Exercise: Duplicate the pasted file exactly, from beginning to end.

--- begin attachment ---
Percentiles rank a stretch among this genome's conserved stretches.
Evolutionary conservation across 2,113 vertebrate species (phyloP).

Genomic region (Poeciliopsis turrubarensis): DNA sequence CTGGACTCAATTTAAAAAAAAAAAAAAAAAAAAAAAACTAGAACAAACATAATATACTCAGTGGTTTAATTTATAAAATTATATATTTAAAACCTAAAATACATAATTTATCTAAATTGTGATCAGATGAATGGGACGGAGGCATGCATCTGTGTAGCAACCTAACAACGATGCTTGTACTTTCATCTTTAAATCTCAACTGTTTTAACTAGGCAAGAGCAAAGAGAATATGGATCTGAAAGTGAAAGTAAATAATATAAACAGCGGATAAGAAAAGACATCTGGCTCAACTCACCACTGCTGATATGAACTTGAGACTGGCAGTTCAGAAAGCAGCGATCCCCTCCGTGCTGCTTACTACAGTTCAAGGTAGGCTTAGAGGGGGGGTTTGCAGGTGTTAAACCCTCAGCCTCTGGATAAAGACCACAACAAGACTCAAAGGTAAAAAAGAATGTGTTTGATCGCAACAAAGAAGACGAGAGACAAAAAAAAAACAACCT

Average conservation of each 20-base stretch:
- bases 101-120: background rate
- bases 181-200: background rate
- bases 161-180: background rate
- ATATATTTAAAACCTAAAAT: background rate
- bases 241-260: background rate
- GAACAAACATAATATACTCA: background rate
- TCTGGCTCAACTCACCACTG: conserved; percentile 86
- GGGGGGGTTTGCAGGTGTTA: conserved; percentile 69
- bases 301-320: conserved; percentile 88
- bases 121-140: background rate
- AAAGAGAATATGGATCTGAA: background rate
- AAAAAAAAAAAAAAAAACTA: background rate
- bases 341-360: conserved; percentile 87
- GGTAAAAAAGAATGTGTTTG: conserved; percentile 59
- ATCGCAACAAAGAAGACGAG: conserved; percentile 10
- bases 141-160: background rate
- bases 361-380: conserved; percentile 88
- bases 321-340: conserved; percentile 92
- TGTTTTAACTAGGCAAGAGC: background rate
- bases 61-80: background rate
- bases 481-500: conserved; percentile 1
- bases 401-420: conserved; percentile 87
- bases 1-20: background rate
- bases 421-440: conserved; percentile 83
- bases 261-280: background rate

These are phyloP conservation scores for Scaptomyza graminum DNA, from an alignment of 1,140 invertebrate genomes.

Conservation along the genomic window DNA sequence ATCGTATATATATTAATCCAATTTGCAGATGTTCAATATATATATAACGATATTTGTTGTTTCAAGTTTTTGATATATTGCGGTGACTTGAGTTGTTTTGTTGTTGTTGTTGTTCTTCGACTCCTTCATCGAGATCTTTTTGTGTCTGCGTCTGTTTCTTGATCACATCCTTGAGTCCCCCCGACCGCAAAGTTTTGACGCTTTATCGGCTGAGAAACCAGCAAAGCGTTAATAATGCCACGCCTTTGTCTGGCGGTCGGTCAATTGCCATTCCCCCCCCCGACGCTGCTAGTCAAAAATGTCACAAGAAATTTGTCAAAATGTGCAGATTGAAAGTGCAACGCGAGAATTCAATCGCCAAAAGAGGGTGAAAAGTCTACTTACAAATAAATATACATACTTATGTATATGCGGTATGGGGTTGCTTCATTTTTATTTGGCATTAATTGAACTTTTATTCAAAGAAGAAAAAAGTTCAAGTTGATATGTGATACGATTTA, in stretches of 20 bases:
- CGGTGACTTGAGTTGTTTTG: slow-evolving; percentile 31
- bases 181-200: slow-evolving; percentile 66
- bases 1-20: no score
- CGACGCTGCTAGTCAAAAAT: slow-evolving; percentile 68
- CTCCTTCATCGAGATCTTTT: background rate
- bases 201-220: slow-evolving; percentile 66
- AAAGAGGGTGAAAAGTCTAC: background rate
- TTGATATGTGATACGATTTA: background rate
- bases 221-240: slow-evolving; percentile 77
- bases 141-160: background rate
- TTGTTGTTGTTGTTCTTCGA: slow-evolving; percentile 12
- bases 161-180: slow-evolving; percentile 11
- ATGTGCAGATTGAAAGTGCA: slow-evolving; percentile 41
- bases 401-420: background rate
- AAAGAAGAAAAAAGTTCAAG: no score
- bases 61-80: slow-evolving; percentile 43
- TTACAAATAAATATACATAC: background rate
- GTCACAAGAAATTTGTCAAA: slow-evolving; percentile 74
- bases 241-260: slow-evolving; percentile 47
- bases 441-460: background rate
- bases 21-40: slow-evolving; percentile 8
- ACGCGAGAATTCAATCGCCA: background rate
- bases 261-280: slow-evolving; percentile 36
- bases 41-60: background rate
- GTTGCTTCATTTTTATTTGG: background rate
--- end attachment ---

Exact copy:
Percentiles rank a stretch among this genome's conserved stretches.
Evolutionary conservation across 2,113 vertebrate species (phyloP).

Genomic region (Poeciliopsis turrubarensis): DNA sequence CTGGACTCAATTTAAAAAAAAAAAAAAAAAAAAAAAACTAGAACAAACATAATATACTCAGTGGTTTAATTTATAAAATTATATATTTAAAACCTAAAATACATAATTTATCTAAATTGTGATCAGATGAATGGGACGGAGGCATGCATCTGTGTAGCAACCTAACAACGATGCTTGTACTTTCATCTTTAAATCTCAACTGTTTTAACTAGGCAAGAGCAAAGAGAATATGGATCTGAAAGTGAAAGTAAATAATATAAACAGCGGATAAGAAAAGACATCTGGCTCAACTCACCACTGCTGATATGAACTTGAGACTGGCAGTTCAGAAAGCAGCGATCCCCTCCGTGCTGCTTACTACAGTTCAAGGTAGGCTTAGAGGGGGGGTTTGCAGGTGTTAAACCCTCAGCCTCTGGATAAAGACCACAACAAGACTCAAAGGTAAAAAAGAATGTGTTTGATCGCAACAAAGAAGACGAGAGACAAAAAAAAAACAACCT

Average conservation of each 20-base stretch:
- bases 101-120: background rate
- bases 181-200: background rate
- bases 161-180: background rate
- ATATATTTAAAACCTAAAAT: background rate
- bases 241-260: background rate
- GAACAAACATAATATACTCA: background rate
- TCTGGCTCAACTCACCACTG: conserved; percentile 86
- GGGGGGGTTTGCAGGTGTTA: conserved; percentile 69
- bases 301-320: conserved; percentile 88
- bases 121-140: background rate
- AAAGAGAATATGGATCTGAA: background rate
- AAAAAAAAAAAAAAAAACTA: background rate
- bases 341-360: conserved; percentile 87
- GGTAAAAAAGAATGTGTTTG: conserved; percentile 59
- ATCGCAACAAAGAAGACGAG: conserved; percentile 10
- bases 141-160: background rate
- bases 361-380: conserved; percentile 88
- bases 321-340: conserved; percentile 92
- TGTTTTAACTAGGCAAGAGC: background rate
- bases 61-80: background rate
- bases 481-500: conserved; percentile 1
- bases 401-420: conserved; percentile 87
- bases 1-20: background rate
- bases 421-440: conserved; percentile 83
- bases 261-280: background rate

These are phyloP conservation scores for Scaptomyza graminum DNA, from an alignment of 1,140 invertebrate genomes.

Conservation along the genomic window DNA sequence ATCGTATATATATTAATCCAATTTGCAGATGTTCAATATATATATAACGATATTTGTTGTTTCAAGTTTTTGATATATTGCGGTGACTTGAGTTGTTTTGTTGTTGTTGTTGTTCTTCGACTCCTTCATCGAGATCTTTTTGTGTCTGCGTCTGTTTCTTGATCACATCCTTGAGTCCCCCCGACCGCAAAGTTTTGACGCTTTATCGGCTGAGAAACCAGCAAAGCGTTAATAATGCCACGCCTTTGTCTGGCGGTCGGTCAATTGCCATTCCCCCCCCCGACGCTGCTAGTCAAAAATGTCACAAGAAATTTGTCAAAATGTGCAGATTGAAAGTGCAACGCGAGAATTCAATCGCCAAAAGAGGGTGAAAAGTCTACTTACAAATAAATATACATACTTATGTATATGCGGTATGGGGTTGCTTCATTTTTATTTGGCATTAATTGAACTTTTATTCAAAGAAGAAAAAAGTTCAAGTTGATATGTGATACGATTTA, in stretches of 20 bases:
- CGGTGACTTGAGTTGTTTTG: slow-evolving; percentile 31
- bases 181-200: slow-evolving; percentile 66
- bases 1-20: no score
- CGACGCTGCTAGTCAAAAAT: slow-evolving; percentile 68
- CTCCTTCATCGAGATCTTTT: background rate
- bases 201-220: slow-evolving; percentile 66
- AAAGAGGGTGAAAAGTCTAC: background rate
- TTGATATGTGATACGATTTA: background rate
- bases 221-240: slow-evolving; percentile 77
- bases 141-160: background rate
- TTGTTGTTGTTGTTCTTCGA: slow-evolving; percentile 12
- bases 161-180: slow-evolving; percentile 11
- ATGTGCAGATTGAAAGTGCA: slow-evolving; percentile 41
- bases 401-420: background rate
- AAAGAAGAAAAAAGTTCAAG: no score
- bases 61-80: slow-evolving; percentile 43
- TTACAAATAAATATACATAC: background rate
- GTCACAAGAAATTTGTCAAA: slow-evolving; percentile 74
- bases 241-260: slow-evolving; percentile 47
- bases 441-460: background rate
- bases 21-40: slow-evolving; percentile 8
- ACGCGAGAATTCAATCGCCA: background rate
- bases 261-280: slow-evolving; percentile 36
- bases 41-60: background rate
- GTTGCTTCATTTTTATTTGG: background rate